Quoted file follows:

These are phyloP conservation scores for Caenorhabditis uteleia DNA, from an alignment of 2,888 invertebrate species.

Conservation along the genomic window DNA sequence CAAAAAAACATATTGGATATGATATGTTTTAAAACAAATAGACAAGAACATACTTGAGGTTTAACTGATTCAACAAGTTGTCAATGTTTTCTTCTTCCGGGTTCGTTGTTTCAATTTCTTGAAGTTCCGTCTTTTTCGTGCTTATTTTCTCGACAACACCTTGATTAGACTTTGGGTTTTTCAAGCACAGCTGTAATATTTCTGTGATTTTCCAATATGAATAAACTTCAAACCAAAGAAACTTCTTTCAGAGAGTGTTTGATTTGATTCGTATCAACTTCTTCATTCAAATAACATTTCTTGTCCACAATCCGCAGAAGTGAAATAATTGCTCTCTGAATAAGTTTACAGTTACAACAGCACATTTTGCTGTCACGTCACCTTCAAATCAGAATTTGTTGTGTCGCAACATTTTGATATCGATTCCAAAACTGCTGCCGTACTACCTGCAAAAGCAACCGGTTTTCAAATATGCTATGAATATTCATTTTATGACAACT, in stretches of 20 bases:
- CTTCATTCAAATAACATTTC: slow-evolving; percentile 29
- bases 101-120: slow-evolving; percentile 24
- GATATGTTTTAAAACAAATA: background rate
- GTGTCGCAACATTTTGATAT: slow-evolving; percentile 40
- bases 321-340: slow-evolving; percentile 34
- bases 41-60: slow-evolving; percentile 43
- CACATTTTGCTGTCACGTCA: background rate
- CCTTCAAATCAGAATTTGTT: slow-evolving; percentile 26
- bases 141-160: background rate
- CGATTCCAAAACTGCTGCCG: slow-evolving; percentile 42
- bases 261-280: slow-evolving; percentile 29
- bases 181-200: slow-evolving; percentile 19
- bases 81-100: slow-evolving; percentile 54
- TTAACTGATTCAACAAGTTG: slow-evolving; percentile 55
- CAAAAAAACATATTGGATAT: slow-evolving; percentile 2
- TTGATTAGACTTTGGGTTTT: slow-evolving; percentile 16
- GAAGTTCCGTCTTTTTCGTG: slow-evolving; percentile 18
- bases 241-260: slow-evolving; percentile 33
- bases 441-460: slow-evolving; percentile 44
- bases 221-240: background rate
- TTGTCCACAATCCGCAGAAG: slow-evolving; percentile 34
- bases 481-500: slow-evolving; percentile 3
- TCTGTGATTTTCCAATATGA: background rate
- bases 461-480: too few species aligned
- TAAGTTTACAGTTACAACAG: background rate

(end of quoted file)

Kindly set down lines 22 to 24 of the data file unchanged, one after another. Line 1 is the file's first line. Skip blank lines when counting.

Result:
- bases 221-240: background rate
- TTGTCCACAATCCGCAGAAG: slow-evolving; percentile 34
- bases 481-500: slow-evolving; percentile 3